Clearly, the aim is to lighten their workload by automating compliance checks in a perfectly secure environment. Today, thanks to the platform, information exchanges and document sharing are managed from a single data set that the manager uploads to the platform and then gives access to the partners of his choice. He no longer has to repeat the same manual operations each time. Ultimately, with the digitalisation of these time-consuming administrative formalities, he will be able to free up more time to focus on his core business, namely portfolio management and client relations.
And for Lombard Odier, to take your specific case, what advantages do you think you will gain?
Exactly the same as for the managers. We are going to save a lot of time by minimising the burden of the compliance stack and have a more rewarding working relationship with our external managers. By broadening the framework, it is true that it is also a good way for Lombard Odier to reiterate its taste for and commitment to technological innovation, which is at the heart of its development strategy.
What difficulties do you see in the adoption of this blockchain platform?
Anything that is very innovative, like this blockchain platform, requires a certain amount of time to adapt. Especially since blockchain technology is a wonderful tool for digital transformation, but its image is still a bit too much associated – wrongly – with crypto-currencies. To convince future users of the Wecan platform, it is therefore necessary to explain its mode of operation and the advantages they will gain from it. Over time, adoption will come very naturally.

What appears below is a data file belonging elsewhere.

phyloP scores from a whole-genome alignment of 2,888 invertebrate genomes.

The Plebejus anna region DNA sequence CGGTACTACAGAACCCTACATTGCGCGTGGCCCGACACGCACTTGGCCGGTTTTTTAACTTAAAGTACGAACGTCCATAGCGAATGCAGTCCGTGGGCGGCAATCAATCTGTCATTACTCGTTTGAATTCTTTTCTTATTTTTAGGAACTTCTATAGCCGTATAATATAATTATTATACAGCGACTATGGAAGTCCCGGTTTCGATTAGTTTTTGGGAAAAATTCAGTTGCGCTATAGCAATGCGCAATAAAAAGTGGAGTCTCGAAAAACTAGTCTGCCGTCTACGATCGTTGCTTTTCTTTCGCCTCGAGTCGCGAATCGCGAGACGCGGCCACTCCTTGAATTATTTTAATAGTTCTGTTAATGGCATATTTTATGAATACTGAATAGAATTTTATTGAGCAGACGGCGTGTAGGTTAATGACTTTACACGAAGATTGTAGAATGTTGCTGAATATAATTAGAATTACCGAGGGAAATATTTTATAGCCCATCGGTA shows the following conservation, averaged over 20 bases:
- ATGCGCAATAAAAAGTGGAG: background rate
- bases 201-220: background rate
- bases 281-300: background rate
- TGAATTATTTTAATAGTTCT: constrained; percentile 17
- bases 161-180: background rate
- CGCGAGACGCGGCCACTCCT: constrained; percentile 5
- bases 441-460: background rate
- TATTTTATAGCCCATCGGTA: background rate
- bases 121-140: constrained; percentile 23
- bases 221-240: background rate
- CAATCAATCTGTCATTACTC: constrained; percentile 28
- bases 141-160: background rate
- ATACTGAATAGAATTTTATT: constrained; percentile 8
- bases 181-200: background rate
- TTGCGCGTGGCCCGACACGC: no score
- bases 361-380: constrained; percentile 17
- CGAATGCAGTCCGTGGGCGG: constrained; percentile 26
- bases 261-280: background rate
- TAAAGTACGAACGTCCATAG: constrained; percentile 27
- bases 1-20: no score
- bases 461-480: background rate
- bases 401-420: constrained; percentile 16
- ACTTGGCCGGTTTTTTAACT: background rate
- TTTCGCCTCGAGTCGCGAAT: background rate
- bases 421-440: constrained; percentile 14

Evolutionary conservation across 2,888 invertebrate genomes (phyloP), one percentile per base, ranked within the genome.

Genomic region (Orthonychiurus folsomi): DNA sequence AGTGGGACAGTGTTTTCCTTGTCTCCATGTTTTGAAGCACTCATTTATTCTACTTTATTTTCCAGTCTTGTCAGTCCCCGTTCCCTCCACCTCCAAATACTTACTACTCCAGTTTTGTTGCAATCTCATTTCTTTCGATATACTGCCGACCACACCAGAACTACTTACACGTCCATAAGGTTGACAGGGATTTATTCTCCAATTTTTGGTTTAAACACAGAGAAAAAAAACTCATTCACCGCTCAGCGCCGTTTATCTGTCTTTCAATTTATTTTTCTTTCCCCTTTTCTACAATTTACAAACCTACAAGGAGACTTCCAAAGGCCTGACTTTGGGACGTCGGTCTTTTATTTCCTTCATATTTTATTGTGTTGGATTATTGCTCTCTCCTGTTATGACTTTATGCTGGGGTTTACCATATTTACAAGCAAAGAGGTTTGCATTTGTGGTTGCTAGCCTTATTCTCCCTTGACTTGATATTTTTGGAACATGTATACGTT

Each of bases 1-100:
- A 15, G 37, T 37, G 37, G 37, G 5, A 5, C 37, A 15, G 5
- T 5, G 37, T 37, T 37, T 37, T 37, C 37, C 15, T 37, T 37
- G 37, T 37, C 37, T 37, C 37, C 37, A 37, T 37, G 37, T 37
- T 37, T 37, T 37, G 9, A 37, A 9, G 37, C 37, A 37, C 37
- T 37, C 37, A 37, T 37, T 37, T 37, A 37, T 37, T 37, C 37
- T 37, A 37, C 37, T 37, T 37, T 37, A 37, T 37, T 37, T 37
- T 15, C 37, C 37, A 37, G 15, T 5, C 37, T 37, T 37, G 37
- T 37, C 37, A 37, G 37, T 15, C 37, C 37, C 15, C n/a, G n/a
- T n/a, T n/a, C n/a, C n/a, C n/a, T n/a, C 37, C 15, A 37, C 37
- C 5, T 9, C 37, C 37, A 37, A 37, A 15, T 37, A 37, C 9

How do you see blockchain transforming the world of finance and more specifically wealth management?
It is clear that blockchain will have a huge impact on the financial services sector and will create a lot of value in the process. I would just like to mention, as an example, the digitalisation of intangible assets and their appearance on new financial markets. The blockchain will allow the tokenisation of real, illiquid assets, such as real estate, works of art or even prestigious vehicles, in order to offer access to a much broader investor base. Frankly, these are new worlds that are opening up to us today, and they hold great opportunities.
Click here to find this article in French: https://sphere.swiss/creer-un-environnement-de-travail-plus-performant/
Click here to find this article in German: https://sphere.swiss/de/baf-auf-dem-weg-zu-einem-leistungsfaehigeren-arbeitsumfeld/